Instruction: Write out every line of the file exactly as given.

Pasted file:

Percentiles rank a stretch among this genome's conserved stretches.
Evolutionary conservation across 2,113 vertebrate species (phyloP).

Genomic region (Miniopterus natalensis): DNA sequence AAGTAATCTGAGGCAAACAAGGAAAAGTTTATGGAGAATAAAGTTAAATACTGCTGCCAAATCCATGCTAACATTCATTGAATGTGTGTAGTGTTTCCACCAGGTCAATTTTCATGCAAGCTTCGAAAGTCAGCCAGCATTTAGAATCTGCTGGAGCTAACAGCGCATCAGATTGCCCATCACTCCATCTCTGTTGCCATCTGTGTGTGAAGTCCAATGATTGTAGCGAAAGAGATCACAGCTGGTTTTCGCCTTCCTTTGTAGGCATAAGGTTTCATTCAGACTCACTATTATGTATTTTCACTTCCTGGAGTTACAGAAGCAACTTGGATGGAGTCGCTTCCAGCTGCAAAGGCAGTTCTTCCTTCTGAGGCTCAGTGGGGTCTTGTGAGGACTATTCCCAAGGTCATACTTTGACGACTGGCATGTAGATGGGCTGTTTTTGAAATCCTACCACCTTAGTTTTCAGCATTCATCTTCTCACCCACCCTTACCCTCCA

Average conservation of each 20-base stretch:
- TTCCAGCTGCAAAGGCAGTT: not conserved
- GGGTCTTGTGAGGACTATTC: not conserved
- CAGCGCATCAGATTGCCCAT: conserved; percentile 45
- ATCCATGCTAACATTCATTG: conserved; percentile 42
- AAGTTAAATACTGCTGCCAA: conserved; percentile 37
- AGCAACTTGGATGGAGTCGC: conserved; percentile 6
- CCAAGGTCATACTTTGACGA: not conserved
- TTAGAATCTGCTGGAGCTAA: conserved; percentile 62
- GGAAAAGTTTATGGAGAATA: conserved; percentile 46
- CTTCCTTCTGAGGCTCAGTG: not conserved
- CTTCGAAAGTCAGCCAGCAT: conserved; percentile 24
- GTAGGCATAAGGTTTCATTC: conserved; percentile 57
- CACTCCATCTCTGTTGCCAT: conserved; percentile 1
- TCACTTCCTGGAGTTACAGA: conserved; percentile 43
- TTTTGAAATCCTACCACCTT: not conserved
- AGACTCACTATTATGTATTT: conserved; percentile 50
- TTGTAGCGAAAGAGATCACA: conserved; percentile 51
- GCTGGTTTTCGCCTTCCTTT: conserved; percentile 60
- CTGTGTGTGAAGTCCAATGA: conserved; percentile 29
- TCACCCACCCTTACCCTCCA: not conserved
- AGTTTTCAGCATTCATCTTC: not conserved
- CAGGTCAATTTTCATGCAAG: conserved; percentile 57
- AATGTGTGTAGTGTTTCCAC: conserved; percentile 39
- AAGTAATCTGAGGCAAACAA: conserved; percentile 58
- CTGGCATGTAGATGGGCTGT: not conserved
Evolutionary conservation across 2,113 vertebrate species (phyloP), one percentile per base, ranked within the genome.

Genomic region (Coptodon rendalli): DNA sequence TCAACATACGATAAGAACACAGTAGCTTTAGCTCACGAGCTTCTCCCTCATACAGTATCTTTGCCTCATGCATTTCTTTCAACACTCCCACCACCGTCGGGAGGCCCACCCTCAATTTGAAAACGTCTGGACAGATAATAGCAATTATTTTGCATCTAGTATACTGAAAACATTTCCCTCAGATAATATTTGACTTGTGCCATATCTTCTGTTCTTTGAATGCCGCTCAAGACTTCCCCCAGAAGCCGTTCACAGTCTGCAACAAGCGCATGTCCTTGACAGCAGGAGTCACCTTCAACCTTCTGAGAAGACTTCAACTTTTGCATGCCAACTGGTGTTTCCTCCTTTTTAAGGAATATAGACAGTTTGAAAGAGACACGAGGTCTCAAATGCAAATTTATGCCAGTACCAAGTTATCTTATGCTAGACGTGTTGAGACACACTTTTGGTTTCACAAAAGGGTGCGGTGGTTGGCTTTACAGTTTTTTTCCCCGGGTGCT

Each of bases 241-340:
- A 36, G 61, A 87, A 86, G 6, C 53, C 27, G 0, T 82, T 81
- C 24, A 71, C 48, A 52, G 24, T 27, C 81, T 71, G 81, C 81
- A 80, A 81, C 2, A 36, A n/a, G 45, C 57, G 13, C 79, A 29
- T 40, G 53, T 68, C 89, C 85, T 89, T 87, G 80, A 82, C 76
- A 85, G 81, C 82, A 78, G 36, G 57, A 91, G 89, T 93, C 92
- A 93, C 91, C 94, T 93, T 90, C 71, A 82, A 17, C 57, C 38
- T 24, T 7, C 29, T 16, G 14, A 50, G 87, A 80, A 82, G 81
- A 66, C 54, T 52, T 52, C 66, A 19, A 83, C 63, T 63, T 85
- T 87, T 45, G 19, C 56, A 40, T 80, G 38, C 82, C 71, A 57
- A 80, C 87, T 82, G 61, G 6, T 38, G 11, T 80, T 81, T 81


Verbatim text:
Percentiles rank a stretch among this genome's conserved stretches.
Evolutionary conservation across 2,113 vertebrate species (phyloP).

Genomic region (Miniopterus natalensis): DNA sequence AAGTAATCTGAGGCAAACAAGGAAAAGTTTATGGAGAATAAAGTTAAATACTGCTGCCAAATCCATGCTAACATTCATTGAATGTGTGTAGTGTTTCCACCAGGTCAATTTTCATGCAAGCTTCGAAAGTCAGCCAGCATTTAGAATCTGCTGGAGCTAACAGCGCATCAGATTGCCCATCACTCCATCTCTGTTGCCATCTGTGTGTGAAGTCCAATGATTGTAGCGAAAGAGATCACAGCTGGTTTTCGCCTTCCTTTGTAGGCATAAGGTTTCATTCAGACTCACTATTATGTATTTTCACTTCCTGGAGTTACAGAAGCAACTTGGATGGAGTCGCTTCCAGCTGCAAAGGCAGTTCTTCCTTCTGAGGCTCAGTGGGGTCTTGTGAGGACTATTCCCAAGGTCATACTTTGACGACTGGCATGTAGATGGGCTGTTTTTGAAATCCTACCACCTTAGTTTTCAGCATTCATCTTCTCACCCACCCTTACCCTCCA

Average conservation of each 20-base stretch:
- TTCCAGCTGCAAAGGCAGTT: not conserved
- GGGTCTTGTGAGGACTATTC: not conserved
- CAGCGCATCAGATTGCCCAT: conserved; percentile 45
- ATCCATGCTAACATTCATTG: conserved; percentile 42
- AAGTTAAATACTGCTGCCAA: conserved; percentile 37
- AGCAACTTGGATGGAGTCGC: conserved; percentile 6
- CCAAGGTCATACTTTGACGA: not conserved
- TTAGAATCTGCTGGAGCTAA: conserved; percentile 62
- GGAAAAGTTTATGGAGAATA: conserved; percentile 46
- CTTCCTTCTGAGGCTCAGTG: not conserved
- CTTCGAAAGTCAGCCAGCAT: conserved; percentile 24
- GTAGGCATAAGGTTTCATTC: conserved; percentile 57
- CACTCCATCTCTGTTGCCAT: conserved; percentile 1
- TCACTTCCTGGAGTTACAGA: conserved; percentile 43
- TTTTGAAATCCTACCACCTT: not conserved
- AGACTCACTATTATGTATTT: conserved; percentile 50
- TTGTAGCGAAAGAGATCACA: conserved; percentile 51
- GCTGGTTTTCGCCTTCCTTT: conserved; percentile 60
- CTGTGTGTGAAGTCCAATGA: conserved; percentile 29
- TCACCCACCCTTACCCTCCA: not conserved
- AGTTTTCAGCATTCATCTTC: not conserved
- CAGGTCAATTTTCATGCAAG: conserved; percentile 57
- AATGTGTGTAGTGTTTCCAC: conserved; percentile 39
- AAGTAATCTGAGGCAAACAA: conserved; percentile 58
- CTGGCATGTAGATGGGCTGT: not conserved
Evolutionary conservation across 2,113 vertebrate species (phyloP), one percentile per base, ranked within the genome.

Genomic region (Coptodon rendalli): DNA sequence TCAACATACGATAAGAACACAGTAGCTTTAGCTCACGAGCTTCTCCCTCATACAGTATCTTTGCCTCATGCATTTCTTTCAACACTCCCACCACCGTCGGGAGGCCCACCCTCAATTTGAAAACGTCTGGACAGATAATAGCAATTATTTTGCATCTAGTATACTGAAAACATTTCCCTCAGATAATATTTGACTTGTGCCATATCTTCTGTTCTTTGAATGCCGCTCAAGACTTCCCCCAGAAGCCGTTCACAGTCTGCAACAAGCGCATGTCCTTGACAGCAGGAGTCACCTTCAACCTTCTGAGAAGACTTCAACTTTTGCATGCCAACTGGTGTTTCCTCCTTTTTAAGGAATATAGACAGTTTGAAAGAGACACGAGGTCTCAAATGCAAATTTATGCCAGTACCAAGTTATCTTATGCTAGACGTGTTGAGACACACTTTTGGTTTCACAAAAGGGTGCGGTGGTTGGCTTTACAGTTTTTTTCCCCGGGTGCT

Each of bases 241-340:
- A 36, G 61, A 87, A 86, G 6, C 53, C 27, G 0, T 82, T 81
- C 24, A 71, C 48, A 52, G 24, T 27, C 81, T 71, G 81, C 81
- A 80, A 81, C 2, A 36, A n/a, G 45, C 57, G 13, C 79, A 29
- T 40, G 53, T 68, C 89, C 85, T 89, T 87, G 80, A 82, C 76
- A 85, G 81, C 82, A 78, G 36, G 57, A 91, G 89, T 93, C 92
- A 93, C 91, C 94, T 93, T 90, C 71, A 82, A 17, C 57, C 38
- T 24, T 7, C 29, T 16, G 14, A 50, G 87, A 80, A 82, G 81
- A 66, C 54, T 52, T 52, C 66, A 19, A 83, C 63, T 63, T 85
- T 87, T 45, G 19, C 56, A 40, T 80, G 38, C 82, C 71, A 57
- A 80, C 87, T 82, G 61, G 6, T 38, G 11, T 80, T 81, T 81